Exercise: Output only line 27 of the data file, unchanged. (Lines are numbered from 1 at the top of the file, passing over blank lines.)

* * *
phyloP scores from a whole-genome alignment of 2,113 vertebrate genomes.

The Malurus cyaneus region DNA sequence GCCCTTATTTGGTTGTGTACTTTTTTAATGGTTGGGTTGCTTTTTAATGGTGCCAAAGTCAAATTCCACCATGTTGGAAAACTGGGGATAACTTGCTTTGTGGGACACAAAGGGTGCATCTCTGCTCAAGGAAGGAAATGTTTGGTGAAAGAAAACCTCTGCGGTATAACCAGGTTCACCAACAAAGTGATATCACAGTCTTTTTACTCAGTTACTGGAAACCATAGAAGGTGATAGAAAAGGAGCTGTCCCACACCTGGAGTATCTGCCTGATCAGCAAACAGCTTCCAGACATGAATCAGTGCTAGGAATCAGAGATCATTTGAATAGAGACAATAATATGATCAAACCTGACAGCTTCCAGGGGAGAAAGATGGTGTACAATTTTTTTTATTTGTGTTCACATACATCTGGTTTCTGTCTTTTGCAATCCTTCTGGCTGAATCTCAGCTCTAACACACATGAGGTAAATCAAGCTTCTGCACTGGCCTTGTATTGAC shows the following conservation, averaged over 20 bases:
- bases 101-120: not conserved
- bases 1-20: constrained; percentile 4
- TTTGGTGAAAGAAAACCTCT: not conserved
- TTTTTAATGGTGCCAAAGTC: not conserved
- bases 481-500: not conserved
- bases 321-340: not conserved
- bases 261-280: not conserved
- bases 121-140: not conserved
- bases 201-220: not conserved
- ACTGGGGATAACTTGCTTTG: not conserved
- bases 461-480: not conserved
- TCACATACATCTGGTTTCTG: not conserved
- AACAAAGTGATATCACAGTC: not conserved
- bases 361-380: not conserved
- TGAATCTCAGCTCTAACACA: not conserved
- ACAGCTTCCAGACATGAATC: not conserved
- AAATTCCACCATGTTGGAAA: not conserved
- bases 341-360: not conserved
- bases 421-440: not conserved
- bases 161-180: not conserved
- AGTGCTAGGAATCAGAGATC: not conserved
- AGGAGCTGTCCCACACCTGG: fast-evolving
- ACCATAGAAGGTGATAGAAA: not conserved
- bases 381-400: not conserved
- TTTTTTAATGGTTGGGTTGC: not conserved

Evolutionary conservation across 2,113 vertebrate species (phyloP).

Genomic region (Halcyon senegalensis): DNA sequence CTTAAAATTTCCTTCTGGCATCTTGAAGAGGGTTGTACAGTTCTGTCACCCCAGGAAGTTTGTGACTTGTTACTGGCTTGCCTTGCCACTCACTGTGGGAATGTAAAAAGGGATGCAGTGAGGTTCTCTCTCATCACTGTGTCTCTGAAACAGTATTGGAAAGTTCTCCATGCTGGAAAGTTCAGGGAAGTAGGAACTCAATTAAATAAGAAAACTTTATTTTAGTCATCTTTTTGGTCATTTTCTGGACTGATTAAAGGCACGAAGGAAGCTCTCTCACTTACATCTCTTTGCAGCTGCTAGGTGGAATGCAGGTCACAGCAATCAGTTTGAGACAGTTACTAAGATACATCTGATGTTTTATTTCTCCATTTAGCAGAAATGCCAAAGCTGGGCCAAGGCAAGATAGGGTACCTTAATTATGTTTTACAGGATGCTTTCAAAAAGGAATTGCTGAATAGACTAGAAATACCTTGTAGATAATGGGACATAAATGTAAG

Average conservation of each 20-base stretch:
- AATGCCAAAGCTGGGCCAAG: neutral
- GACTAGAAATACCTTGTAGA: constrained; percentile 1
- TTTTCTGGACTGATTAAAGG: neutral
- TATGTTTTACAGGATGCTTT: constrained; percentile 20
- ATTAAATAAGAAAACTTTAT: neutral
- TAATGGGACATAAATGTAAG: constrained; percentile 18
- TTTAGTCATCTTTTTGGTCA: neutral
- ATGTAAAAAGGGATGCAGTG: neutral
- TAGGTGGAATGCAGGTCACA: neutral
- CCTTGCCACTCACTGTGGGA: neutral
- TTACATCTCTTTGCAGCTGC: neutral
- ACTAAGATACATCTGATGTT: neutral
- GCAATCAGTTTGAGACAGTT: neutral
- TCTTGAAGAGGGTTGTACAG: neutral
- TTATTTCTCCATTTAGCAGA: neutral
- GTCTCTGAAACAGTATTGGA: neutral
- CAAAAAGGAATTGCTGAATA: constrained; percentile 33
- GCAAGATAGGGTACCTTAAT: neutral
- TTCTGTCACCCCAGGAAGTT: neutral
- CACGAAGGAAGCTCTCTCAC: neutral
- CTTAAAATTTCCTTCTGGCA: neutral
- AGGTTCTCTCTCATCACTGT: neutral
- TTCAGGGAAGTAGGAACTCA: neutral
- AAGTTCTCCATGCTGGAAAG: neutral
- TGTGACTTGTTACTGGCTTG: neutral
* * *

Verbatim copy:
- TTTTTTAATGGTTGGGTTGC: not conserved